CBS Thinks 'Outer' The Box, Acquires SignStorey, Launches Outernet
The deal comes as the out-of-home television marketplace is undergoing explosive growth, both in terms of the number of players fielding ad-supported video services, as well as the variety and types of locations they are launching in: everywhere from gas stations and convenience stores to elevators and public restrooms.
The market currently is dominated by cinema advertising networks like ScreenVision's and National CineMedia's networks, but big retail-focused distributors like SignStorey and rivals Premiere Retail Network (PRN) and In-Store Broadcasting (IBN) have established critical mass reach in retail markets nationwide, especially in the all-important supermarket and grocery business for big packaged goods marketers.
To capitalize on the explosive market, and to help market it and set standards and guidelines for managing its growth on Madison Avenue, the fledging industry recently formed the Out-of-home Video Advertising Bureau, or OVAB, which is modeled on the success of the Cabletelevision Advertising Bureau and the Interactive Advertising Bureau.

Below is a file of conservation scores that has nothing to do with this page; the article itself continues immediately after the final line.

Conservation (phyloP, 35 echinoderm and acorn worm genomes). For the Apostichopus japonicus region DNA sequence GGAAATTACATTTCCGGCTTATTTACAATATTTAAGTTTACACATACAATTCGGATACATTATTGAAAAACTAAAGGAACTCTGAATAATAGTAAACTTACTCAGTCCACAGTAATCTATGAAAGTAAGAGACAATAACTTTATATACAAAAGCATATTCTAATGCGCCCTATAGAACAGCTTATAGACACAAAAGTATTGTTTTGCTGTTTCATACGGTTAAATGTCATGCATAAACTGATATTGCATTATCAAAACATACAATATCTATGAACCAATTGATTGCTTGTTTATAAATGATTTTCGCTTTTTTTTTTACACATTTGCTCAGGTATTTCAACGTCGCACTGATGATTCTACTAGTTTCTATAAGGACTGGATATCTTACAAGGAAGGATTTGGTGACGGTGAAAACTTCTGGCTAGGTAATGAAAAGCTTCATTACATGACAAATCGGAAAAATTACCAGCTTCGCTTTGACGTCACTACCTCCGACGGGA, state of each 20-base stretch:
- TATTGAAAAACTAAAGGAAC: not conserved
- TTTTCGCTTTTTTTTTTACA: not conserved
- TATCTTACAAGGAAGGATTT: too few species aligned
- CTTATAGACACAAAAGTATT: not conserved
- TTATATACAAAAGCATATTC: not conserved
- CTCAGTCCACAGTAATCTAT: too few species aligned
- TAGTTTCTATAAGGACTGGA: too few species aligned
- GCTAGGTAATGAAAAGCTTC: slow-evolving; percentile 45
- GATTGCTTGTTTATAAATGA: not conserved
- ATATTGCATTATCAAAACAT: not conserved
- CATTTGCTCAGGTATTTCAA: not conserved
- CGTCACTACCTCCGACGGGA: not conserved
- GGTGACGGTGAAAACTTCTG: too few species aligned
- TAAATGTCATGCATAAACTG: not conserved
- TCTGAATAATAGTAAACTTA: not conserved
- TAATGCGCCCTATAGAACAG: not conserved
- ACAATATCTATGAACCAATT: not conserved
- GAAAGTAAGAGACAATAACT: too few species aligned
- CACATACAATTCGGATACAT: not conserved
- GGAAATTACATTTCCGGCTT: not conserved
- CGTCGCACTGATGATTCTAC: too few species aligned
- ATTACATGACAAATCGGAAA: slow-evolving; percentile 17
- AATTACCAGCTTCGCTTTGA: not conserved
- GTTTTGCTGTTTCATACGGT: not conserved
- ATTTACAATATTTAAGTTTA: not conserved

Currently, SignStorey claims video displays in more than 1,400 grocery stores in major markets across the U.S., including long-term exclusive contracts with SuperValu (Acme, Albertsons, Jewel and Shaw's), Pathmark, ShopRite and Price Chopper.
SignStorey currently boasts traffic of more than 72 million consumers every month, and says its revenues more than doubled year-over-year in 2006 with major advertising deals from marketers such as Johnson & Johnson, Colgate, General Mills, and Dannon.
The acquisition by CBS makes sense for several reasons. First, the companies already had a long-term preexisting programming and cross-promotional relationship. CBS has been a major provider of content to the SignStorey network, and has received promotional time on the SignStorey network in exchange.
The move also marks the first time a major television network company has owned a place-based media network since NBC folded its ambitious and ill-fated NBC On-Site venture back in the early 1990s. Recently, NBC struck an alliance with PRN to begin distributing NBC programming and promotions.